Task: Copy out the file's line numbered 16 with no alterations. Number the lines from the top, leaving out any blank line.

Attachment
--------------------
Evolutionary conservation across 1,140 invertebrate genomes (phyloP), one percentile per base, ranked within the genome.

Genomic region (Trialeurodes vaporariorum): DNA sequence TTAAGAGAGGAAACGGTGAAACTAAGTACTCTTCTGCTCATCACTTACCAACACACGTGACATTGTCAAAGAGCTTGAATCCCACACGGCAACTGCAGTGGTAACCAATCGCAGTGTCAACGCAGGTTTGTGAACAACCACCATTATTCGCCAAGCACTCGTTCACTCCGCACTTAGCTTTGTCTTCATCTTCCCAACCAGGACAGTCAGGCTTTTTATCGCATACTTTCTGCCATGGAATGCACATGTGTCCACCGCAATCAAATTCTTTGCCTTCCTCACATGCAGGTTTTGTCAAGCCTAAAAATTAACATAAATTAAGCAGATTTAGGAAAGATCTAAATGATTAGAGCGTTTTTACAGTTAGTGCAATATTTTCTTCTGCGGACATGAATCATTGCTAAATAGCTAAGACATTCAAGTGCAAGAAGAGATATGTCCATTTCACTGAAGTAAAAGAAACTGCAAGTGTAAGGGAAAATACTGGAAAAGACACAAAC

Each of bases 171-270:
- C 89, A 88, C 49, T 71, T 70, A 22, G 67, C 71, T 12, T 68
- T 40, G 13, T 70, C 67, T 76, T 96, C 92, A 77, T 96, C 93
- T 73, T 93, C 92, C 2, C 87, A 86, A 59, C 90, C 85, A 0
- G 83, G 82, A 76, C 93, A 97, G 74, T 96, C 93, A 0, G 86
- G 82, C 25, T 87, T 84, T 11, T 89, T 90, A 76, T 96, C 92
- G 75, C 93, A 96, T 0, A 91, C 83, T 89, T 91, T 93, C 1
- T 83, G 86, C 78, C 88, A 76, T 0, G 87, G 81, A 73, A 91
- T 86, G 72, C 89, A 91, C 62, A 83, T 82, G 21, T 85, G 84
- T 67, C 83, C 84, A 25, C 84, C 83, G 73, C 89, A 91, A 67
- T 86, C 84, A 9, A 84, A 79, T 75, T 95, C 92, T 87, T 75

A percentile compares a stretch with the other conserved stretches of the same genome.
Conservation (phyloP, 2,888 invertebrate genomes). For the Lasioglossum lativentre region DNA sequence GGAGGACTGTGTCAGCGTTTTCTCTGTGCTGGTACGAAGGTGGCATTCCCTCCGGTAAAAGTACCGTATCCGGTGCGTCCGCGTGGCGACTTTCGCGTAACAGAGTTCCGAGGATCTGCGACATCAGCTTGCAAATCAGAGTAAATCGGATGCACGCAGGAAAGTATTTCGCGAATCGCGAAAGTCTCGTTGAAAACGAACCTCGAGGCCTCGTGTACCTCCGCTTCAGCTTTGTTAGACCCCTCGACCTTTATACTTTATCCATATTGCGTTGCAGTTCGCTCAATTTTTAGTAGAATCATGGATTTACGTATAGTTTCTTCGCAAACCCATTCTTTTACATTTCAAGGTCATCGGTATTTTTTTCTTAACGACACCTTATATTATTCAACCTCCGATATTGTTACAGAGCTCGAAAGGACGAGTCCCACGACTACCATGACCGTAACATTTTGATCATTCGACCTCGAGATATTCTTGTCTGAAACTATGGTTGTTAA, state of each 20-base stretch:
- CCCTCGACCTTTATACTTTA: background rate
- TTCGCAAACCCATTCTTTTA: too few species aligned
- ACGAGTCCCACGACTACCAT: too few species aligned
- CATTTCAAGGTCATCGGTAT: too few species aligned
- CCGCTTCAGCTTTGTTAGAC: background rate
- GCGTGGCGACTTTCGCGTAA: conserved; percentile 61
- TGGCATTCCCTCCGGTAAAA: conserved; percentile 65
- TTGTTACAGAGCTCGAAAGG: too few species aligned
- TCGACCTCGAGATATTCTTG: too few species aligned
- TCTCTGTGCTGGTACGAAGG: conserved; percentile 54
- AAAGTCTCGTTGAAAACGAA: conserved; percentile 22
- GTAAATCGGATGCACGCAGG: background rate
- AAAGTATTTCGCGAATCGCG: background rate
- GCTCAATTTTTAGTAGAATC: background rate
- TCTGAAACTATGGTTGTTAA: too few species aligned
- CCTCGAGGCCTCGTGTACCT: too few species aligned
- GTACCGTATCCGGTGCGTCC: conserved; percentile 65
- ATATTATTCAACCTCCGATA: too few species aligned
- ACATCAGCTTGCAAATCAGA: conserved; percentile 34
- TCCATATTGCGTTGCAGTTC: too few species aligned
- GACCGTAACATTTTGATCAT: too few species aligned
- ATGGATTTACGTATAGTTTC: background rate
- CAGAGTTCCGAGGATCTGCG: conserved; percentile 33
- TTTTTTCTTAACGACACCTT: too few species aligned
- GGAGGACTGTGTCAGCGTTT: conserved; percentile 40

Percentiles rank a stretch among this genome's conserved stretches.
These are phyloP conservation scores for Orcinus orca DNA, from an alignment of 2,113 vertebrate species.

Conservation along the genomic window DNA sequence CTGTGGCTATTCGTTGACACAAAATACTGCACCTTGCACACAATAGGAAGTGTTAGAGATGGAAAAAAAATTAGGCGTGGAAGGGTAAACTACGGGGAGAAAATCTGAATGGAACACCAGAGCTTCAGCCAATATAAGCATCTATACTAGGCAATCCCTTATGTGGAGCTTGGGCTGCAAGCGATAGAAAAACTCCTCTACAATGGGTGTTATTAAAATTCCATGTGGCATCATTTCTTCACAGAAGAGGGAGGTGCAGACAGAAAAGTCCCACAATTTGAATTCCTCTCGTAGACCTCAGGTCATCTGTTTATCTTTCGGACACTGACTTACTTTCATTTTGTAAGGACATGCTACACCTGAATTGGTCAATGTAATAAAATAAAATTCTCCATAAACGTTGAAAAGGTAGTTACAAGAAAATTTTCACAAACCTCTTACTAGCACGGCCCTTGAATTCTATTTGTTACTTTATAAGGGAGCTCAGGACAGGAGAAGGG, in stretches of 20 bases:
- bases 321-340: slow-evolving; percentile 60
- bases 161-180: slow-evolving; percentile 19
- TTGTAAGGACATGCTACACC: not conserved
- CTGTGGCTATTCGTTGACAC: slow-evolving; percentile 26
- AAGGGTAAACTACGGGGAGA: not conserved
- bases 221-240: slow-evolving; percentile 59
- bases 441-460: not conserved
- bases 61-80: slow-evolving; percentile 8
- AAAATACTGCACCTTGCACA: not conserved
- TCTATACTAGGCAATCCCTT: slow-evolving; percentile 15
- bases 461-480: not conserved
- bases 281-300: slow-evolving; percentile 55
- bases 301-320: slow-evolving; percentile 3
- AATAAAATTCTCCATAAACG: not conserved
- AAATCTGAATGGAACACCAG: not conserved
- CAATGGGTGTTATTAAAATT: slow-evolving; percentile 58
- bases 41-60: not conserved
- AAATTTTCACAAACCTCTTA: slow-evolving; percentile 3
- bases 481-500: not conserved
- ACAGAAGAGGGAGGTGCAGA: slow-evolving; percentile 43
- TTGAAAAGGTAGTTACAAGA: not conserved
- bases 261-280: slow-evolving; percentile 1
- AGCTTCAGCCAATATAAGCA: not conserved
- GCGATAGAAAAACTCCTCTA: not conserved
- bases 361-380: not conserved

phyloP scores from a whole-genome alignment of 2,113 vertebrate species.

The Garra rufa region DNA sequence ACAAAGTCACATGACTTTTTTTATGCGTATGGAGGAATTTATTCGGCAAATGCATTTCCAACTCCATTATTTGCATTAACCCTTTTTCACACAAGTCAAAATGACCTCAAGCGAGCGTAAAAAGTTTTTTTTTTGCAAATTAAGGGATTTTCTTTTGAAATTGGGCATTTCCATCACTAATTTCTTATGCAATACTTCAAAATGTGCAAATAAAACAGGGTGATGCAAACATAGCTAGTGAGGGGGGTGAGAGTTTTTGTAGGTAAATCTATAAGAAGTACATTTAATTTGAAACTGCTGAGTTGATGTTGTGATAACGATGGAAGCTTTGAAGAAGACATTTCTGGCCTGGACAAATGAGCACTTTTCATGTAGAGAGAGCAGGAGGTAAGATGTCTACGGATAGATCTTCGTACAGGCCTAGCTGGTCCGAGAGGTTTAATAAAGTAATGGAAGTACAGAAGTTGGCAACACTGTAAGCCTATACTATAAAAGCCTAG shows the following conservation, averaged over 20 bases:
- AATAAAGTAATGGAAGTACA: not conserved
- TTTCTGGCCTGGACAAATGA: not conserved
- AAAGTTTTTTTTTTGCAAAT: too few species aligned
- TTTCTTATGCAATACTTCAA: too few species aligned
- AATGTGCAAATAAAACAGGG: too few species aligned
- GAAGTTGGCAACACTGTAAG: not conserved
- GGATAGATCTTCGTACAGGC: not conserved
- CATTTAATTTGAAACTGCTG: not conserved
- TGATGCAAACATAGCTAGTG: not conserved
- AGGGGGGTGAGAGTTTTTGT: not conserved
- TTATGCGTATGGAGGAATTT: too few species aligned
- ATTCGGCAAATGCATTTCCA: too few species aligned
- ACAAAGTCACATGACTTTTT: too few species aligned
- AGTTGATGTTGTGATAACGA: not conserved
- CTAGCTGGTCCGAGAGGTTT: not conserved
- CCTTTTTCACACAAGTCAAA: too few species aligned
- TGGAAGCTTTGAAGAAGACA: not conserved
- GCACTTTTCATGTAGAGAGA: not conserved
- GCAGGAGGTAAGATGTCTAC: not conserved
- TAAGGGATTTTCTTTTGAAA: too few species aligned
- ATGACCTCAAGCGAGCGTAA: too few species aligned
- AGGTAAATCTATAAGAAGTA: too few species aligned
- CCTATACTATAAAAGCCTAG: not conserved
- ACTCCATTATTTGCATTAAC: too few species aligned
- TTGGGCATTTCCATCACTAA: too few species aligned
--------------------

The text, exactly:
- CCCTCGACCTTTATACTTTA: background rate